Troy Cartwright: "Life Seemed Pretty Complicated... I'm Told it Only Gets Worse."
Allison V. Smith
It's really easy to call Dallas-based country singer-songwriter Troy Cartwright a "young-gun" or a "promising up-and-comer." Partly that's thanks to the fact he can write and sing the hell out of a song in his early 20s the way most folk vets might once they've been around for a couple of decades. But Cartwright's only beginning and make no mistake, he's beginning to get attention that's also usually reserved for artists who have usually banged-around for a while.
In April, Cartwright joined a fantastically talented class of artists when he took home the 25th B.W. Stevenson Singer-Songwriter Competition Prize at Poor David's Pub. That accomplishment put the Berklee College of Music (Boston) grad in a group with the likes of Colin Boyd, Kristi Kruger, Owen Temple and Zane Williams. The latter two have gone on to forge legitimate careers as respected, touring troubadours in the nebulous realm of "Texas Country."
Even in this current age of reality television, competing with one's music can be an off-putting concept, given that writing is often such a personal pursuit.
"It's inherently strange to be in a competition like that," says Cartwright. "I told myself beforehand that I would just perform my songs as best as I could. Obviously winning the competition was a huge bonus, but I got to meet some really talented songwriters who have since become good friends. I'm especially thankful for guys like Mark David Manders, Max Stalling, and Jay Johnson who've made it a point to make me feel welcome here and show me the ropes."
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He's made friends in the Dallas music scene since returning from school in Beantown. His music has been featured by John Pedigo and Taylor Young on their KHYI 95.3 Radio show "Dead Air with The O's" and he's been on some pretty sweeet bills as of late, also, including a house concert where one of the kings of Texas folk music, Slaid Cleaves, headlined.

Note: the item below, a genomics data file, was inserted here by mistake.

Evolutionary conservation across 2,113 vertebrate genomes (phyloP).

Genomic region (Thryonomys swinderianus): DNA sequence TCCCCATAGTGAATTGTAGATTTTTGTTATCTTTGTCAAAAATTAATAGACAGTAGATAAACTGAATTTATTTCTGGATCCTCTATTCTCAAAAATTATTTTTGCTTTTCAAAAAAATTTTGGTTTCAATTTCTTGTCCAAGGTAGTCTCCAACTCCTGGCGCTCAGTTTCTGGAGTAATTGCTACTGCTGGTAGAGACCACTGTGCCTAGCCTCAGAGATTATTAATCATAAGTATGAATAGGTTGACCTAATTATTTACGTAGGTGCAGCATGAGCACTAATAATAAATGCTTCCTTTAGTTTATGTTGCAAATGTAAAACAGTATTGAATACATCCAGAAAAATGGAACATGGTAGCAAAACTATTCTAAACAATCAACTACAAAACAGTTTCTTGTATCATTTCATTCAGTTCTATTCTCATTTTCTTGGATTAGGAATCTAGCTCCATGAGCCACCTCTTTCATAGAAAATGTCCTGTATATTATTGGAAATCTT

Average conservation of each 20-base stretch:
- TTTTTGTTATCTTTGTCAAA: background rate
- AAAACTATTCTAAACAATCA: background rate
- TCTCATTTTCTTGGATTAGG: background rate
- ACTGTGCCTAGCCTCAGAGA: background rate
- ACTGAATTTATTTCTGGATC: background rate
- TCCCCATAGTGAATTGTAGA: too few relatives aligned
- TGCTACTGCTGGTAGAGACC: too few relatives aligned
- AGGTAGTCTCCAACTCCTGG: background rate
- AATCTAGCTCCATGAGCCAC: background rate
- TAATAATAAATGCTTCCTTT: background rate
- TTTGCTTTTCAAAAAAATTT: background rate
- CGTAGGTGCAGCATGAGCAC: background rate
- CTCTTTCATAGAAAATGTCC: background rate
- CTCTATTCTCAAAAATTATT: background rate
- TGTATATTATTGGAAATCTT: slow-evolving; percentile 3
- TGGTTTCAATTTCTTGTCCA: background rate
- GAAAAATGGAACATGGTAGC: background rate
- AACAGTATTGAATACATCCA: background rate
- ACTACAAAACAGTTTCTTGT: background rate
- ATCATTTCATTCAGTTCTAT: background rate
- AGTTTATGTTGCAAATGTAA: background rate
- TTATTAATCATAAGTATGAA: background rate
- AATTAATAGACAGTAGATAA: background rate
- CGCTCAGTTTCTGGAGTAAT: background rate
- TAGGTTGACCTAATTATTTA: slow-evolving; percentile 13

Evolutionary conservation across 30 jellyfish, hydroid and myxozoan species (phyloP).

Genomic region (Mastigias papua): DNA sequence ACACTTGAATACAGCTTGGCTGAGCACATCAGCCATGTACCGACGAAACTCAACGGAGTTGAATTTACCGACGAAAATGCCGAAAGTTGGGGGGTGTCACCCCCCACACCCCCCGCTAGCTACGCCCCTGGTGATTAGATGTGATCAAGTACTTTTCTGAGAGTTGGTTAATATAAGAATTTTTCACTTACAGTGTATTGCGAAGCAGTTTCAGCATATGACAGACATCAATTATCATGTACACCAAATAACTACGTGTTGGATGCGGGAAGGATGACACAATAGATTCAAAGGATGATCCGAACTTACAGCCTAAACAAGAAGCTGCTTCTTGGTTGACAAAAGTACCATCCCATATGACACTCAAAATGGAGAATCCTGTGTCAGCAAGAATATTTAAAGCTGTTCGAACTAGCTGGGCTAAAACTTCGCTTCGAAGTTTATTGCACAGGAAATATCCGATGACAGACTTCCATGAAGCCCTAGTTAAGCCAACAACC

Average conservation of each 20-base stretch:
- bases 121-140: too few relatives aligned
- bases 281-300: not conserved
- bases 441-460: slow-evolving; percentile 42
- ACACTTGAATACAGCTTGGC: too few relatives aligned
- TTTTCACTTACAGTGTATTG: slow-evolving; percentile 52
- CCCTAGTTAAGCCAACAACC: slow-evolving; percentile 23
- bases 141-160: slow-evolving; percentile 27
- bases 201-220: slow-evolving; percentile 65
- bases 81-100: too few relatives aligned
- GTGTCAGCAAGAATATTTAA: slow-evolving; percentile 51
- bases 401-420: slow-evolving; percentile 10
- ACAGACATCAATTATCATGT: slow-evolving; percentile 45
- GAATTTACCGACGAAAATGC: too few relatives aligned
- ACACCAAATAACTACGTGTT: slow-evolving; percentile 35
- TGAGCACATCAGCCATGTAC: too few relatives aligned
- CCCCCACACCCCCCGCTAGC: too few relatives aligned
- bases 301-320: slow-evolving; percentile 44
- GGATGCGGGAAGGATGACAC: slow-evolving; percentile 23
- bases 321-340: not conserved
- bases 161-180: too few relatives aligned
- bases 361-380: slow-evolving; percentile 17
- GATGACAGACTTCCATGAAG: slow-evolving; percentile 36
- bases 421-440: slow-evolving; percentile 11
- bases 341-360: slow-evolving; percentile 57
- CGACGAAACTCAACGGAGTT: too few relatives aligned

"He [Cleaves] put on an incredible show," Cartwright says. "And it was a unique experience to get to open for him. It was at this big house off of Strait Lane and we got to wander around for a while after the show discussing how many record's we'd have to sell to afford a place like that. He's a pretty cool guy."
While a singer with grey in his beard such as Cleaves has to dig a bit to remember his High School days, Cartwright only needs to think back a few years. In this case, the lack of distance hasn't hurt the quality of insight in his tunes, especially his most rocking tune "Sixteen," from his stellar EP Bull Run, which looks at love from the rear-view window. In a refreshing twist, Cartwright embraces his age and doesnt try to be a writer he's not quite yet.
"'Sixteen' is probably my most autobiographical song," he says. "I wrote it right after I graduated college and life seemed pretty complicated all of the sudden. I'm told it only gets worse."
Cartwright, who counts a wide array of artists such as Ryan Adams and Bill Withers as influences, understands his role isn't to write songs that merely entertain, but truly connect.
"As a songwriter it's my job to tell the truth as it relates to me, and hopefully those experiences resonate with other people."
With a single, the impeccable begging-for-another-chance tune "I'm With You" on the way to radio in January and another EP in the works, Cartwright surely still has some growing to do and some bitterness to endure, which should fuel his fire a great deal. His tune "Coffee in the Morning and Whiskey at Night" begs the question of how many mornings Cartwright has had to mix the two after a late night where things went all wrong. His answer suggests he's getting the hang of things and the honky-tonk life wont slow him down.
"Absolutely, I have. Hair of the Dog, right?"
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